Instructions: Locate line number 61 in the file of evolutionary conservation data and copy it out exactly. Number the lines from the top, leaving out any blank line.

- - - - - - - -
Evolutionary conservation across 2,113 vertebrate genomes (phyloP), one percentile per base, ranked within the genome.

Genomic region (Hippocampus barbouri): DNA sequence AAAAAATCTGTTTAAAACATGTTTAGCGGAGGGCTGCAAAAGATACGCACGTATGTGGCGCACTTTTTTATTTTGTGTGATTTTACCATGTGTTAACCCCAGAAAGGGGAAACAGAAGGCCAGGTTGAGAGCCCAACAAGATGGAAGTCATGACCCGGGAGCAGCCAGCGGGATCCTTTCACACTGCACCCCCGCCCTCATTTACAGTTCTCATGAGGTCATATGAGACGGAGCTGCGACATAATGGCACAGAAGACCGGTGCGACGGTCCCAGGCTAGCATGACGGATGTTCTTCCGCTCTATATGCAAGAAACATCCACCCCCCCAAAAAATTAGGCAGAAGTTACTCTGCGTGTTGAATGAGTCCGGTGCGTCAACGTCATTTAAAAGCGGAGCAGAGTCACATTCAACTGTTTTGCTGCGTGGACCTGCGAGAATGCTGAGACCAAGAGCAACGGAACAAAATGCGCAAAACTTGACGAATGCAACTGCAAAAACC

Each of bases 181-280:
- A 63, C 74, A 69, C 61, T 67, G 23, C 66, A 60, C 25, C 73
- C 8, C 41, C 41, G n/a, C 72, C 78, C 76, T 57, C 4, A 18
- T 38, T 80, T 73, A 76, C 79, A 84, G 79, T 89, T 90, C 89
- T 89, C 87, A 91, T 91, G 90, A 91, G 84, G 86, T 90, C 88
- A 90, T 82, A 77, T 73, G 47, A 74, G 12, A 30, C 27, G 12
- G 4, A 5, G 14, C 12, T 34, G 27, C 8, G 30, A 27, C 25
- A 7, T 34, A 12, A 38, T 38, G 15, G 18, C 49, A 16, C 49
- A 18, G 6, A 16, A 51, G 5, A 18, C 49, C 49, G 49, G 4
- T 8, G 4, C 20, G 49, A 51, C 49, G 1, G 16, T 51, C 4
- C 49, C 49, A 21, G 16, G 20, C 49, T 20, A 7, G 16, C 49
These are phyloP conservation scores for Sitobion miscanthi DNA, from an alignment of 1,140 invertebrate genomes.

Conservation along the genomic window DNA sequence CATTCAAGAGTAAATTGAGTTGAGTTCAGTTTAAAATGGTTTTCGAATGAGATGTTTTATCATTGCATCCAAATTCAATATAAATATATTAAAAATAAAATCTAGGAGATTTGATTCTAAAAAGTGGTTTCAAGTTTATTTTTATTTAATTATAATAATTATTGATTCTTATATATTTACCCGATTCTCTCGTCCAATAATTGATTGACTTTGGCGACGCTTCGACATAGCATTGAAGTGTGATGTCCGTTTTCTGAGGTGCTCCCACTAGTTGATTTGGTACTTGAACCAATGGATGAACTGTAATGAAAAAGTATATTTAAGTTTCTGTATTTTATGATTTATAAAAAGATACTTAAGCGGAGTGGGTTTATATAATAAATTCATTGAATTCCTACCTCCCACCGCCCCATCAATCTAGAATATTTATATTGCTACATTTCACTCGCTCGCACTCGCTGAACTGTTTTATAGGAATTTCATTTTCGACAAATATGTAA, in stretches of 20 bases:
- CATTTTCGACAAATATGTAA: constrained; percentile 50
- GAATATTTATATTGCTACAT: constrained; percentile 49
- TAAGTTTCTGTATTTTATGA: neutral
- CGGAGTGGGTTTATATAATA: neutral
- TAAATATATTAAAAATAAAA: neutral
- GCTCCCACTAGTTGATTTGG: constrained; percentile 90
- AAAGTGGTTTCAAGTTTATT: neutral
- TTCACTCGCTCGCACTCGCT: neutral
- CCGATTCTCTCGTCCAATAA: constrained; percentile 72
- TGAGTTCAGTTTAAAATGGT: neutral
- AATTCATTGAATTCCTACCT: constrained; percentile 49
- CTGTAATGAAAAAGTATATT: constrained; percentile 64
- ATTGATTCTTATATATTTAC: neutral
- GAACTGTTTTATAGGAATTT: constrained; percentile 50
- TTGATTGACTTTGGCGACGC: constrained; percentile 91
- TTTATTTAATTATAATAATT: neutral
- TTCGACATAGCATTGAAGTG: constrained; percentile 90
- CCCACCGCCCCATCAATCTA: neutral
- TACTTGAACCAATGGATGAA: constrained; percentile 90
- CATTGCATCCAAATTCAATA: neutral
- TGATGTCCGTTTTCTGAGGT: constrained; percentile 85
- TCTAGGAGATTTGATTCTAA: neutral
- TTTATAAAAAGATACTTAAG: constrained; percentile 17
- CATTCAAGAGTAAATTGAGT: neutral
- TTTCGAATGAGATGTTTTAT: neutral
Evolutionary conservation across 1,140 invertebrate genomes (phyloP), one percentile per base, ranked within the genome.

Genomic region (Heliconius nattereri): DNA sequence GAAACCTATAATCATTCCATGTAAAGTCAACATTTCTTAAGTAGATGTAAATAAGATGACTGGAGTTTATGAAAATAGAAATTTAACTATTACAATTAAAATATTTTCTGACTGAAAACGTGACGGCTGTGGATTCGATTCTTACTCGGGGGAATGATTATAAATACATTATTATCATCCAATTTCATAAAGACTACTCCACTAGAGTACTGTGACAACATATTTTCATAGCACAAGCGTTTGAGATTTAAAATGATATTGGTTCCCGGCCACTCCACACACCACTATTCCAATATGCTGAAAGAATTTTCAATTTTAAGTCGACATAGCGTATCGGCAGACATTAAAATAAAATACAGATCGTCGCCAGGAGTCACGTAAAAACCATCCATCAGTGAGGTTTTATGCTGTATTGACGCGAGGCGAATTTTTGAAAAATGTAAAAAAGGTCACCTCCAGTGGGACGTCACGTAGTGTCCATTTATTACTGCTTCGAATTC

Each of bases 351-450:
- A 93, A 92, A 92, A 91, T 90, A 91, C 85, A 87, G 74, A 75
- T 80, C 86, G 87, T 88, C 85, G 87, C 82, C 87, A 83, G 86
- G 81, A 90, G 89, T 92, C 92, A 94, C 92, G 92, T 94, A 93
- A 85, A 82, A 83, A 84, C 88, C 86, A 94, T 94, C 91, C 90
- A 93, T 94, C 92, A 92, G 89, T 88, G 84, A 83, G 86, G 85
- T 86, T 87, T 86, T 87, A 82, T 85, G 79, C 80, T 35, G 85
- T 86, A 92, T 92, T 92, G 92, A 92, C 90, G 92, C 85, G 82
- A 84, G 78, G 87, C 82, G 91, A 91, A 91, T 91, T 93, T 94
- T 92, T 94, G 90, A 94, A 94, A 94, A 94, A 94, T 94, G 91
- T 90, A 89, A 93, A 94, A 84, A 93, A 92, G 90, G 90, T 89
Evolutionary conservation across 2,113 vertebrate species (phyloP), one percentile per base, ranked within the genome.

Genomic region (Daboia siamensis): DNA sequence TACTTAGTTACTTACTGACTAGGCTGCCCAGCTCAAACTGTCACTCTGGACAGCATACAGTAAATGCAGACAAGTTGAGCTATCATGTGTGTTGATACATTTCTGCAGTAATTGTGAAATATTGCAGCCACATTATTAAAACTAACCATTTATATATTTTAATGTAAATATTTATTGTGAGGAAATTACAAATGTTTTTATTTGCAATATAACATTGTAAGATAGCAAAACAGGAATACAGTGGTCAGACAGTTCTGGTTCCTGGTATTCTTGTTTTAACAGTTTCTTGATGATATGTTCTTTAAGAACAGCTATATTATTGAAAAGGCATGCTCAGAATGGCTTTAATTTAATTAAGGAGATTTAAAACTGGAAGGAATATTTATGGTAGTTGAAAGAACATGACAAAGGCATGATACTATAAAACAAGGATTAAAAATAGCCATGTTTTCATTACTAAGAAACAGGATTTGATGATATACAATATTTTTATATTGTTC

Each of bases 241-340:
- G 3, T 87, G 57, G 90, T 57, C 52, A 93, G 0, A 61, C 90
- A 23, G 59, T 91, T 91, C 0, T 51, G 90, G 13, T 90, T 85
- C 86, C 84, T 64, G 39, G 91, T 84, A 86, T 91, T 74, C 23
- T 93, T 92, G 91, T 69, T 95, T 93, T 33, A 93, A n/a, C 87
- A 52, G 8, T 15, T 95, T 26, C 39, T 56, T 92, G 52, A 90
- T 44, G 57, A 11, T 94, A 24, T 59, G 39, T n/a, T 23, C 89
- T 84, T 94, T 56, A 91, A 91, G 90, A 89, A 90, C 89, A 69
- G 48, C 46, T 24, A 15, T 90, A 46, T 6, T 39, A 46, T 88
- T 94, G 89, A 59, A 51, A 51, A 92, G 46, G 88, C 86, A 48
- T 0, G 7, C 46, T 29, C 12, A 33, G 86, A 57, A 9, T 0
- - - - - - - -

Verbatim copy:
- A 52, G 8, T 15, T 95, T 26, C 39, T 56, T 92, G 52, A 90